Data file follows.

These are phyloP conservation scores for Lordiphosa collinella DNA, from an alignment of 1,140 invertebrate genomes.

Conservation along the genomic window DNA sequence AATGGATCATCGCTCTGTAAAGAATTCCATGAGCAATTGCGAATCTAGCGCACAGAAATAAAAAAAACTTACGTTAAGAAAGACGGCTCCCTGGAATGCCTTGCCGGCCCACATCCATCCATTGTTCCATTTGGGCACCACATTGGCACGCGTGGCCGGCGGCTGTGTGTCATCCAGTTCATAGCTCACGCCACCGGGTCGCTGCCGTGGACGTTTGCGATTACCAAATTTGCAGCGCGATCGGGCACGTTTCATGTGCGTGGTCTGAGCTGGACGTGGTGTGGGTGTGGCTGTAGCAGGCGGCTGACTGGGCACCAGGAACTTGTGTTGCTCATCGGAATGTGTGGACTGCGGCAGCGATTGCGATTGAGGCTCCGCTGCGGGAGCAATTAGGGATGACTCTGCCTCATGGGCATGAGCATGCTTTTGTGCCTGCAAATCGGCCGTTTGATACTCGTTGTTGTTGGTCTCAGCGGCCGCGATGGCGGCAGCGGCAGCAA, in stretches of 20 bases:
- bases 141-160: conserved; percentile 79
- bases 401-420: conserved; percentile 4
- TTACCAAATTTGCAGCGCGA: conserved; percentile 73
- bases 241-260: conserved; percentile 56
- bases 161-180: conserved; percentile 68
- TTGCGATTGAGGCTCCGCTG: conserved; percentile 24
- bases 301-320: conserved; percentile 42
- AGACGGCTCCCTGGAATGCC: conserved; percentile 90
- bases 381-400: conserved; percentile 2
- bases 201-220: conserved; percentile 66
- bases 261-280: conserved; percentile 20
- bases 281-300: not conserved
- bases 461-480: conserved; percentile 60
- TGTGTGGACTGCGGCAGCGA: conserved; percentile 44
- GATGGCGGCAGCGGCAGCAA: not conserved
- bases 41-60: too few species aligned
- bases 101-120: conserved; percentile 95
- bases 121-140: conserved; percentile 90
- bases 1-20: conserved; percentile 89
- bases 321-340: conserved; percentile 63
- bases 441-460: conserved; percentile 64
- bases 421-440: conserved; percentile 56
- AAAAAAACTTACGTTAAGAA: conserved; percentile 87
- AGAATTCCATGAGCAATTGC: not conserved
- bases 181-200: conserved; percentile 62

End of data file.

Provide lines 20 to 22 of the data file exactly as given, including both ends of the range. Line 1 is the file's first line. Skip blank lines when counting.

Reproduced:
- bases 121-140: conserved; percentile 90
- bases 1-20: conserved; percentile 89
- bases 321-340: conserved; percentile 63